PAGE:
The American Library Association's
2013 Children's Book Awards
Learn more about the awards, including previous winners
The (John) Newbery Medal honors the author of the most distinguished contribution to American literature for children.
The One and Only Ivan by Katherine Applegate; illustrations by Patricia Castelao. Ivan, a silverback gorilla, poignantly narrates life at the Big Top Mall and Video Arcade. After a tragedy, Ivan can no longer ignore the deplorable conditions of their captivity and must become the great leader he was born to be.
Splendors and Glooms by Laura Amy Schlitz.
Bomb: The Race to Build--and Steal--the World's Most Dangerous Weapon by Steve Sheinkin.
Three Times Lucky by Sheila Turnage.
(Randolph) Caldecott Medal honors the artist of the most distinguished American picture book for children.
This is Not My Hat by Jon Klassen. Using digital effects and Chinese ink, Klassen depicts the dark depths of the ocean where a tiny fish brags about stealing a hat from a large fish. As the tiny thief narrates the certainty of his get-away the images tell a different story.
Creepy Carrots by Aaron Reynolds; illustrated by Peter Brown.
Extra Yarn by Mac Barnett; illustrated by Jon Klassen.
Green by Laura Vaccaro Seeger.
One Cool Friend by Toni Buzzeo; illustrated by David Small.
Sleep Like a Tiger by Mary Logue; illustrated by Pamela Zagarenski.
(Theodor Seuss) Geisel Medal honors the author(s) and illustrator(s) of the most distinguished contribution to the body of American children’s literature known as beginning reader books published in the United States.
Up, Tall and High! by Ethan Long. This inventive lift-the-flap book portrays antonyms with simple vocabulary and cartoon-like birds.
Let’s Go for a Drive! by Mo Willems.
Pete the Cat and his Four Groovy Buttons created & illustrated by James Dean; story by Eric Litwin.
Rabbit and Robot: The Sleepover by Cece Bell.
(Robert F.) Sibert Informational Book Medal honors the author(s) and illustrator(s) of the most distinguished informational book.
Bomb: The Race to Build--and Steal--the World's Most Dangerous Weapon by Steve Sheinkin. This dramatic account details the creation of the atomic bomb, including military operations, scientists, and espionage.
Electric Ben: The Amazing Life and Times of Benjamin Franklin by Robert Byrd.
Moonbird: A Year on the Wind with the Great Survivor B95 by Phillip Hoose.
Titanic: Voices from the Disaster by Deborah Hopkinson.
Coretta Scott King Book Awards are given annually to outstanding African American authors and illustrators of books for children and young adults that demonstrate an appreciation of African American culture and universal human values.
I, Too, Am America by Langston Hughes; illustrated by Bryan Collier. The stunning mixed media and collage illustrations and Hughes’s powerful poem portrays 1920s America through the eyes of the Pullman Porters.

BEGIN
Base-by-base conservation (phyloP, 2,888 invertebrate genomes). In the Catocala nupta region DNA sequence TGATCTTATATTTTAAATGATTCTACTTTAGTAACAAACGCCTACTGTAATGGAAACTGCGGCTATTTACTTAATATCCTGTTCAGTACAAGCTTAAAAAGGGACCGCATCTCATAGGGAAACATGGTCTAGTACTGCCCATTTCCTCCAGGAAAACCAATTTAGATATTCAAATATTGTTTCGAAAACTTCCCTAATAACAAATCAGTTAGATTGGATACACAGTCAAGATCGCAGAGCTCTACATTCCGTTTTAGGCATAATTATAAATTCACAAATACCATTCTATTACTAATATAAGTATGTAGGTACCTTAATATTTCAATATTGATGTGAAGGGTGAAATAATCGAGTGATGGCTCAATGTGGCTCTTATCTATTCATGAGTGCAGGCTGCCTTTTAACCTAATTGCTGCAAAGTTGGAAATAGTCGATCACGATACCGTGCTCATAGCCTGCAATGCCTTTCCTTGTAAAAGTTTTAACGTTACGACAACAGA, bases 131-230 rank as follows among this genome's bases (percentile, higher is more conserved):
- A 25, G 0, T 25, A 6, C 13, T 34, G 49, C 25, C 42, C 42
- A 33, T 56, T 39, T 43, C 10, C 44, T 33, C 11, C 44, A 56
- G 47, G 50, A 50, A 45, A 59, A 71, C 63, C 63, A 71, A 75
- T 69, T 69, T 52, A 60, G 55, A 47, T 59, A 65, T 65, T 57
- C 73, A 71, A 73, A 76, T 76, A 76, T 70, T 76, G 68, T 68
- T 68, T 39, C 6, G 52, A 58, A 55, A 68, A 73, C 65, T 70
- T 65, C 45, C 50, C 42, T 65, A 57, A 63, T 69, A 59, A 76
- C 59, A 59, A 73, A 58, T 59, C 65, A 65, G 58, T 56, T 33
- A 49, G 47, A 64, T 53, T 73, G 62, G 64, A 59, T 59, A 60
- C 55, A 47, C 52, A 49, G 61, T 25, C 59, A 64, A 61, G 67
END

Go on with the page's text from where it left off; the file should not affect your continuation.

H.O.R.S.E.: A Game of Basketball and Imagination by Christopher Myers.
Ellen’s Broom by Kelly Starling Lyons; illustrated by Daniel Minter.
I Have a Dream by Martin Luther King, Jr.; paintings by Kadir Nelson.
Hand in Hand: Ten Black Men Who Changed America by Andrea Davis Pinkney; paintings by Brian Pinkney. Pinkney tells the stories of ten prominent African American men whose lives shaped U.S. history.
Each Kindness by Jacqueline Woodson; illustrated by E.B. Lewis.
No Crystal Stair: A Documentary Novel of the Life and Work of Lewis Michaux, Harlem Bookseller by Vaunda Micheaux Nelson; artwork by R. Gregory Christie.
(Pura) Belpré Medal honors a Latino/Latina writer and illustrator whose works best portray, affirm, and celebrate the Latino cultural experience in an outstanding work of literature for children and youth.
Martin de Porres: The Rose in the Desert by Gary D. Schmidt; illustrated by David Diaz. The vibrant mixed media illustrations movingly depict the life of Martín de Porres, a bi-racial monk who served the poor and was the first black saint in the Americas.
Aristotle and Dante Discover the Secrets of the Universe by Benjamin Alire Saenz. In 1987, two seemingly opposite boys forge a deep bond. When Dante’s feelings for Ari come to light and tragedy strikes, Ari must decide the type of person he wants to be.
The Revolution of Evelyn Serrano by Sonia Manzano.
Schneider Family Book Award honors an author or illustrator for a book that embodies an artistic expression of the disability experience for child and adolescent audiences in three age categories (Age 0-8; Age 9-13; and teens).
Back to Front and Upside Down! by Claire Alexander. Stan has difficulty writing. His letters seem to go upside and down and back to front. Stan tries to hide the problem, until he learns that it is ok to ask for help.
A Dog Called Homeless by Sarah Lean.
It’s been a year since her mother died and Cally Fisher’s father and brother don’t want to talk about the loss so Cally stops talking altogether. When she begins building new friendships with Sam, who is blind, and a scraggly dog, she begins to heal.
Somebody Please Tell Me Who I Am by Harry Mazer and Peter Lerangis. Ben is wounded and trying to recover from a traumatic brain injury that occurred while serving in Iraq. Although he will never be the person he once was this is the story of his struggle and transformation.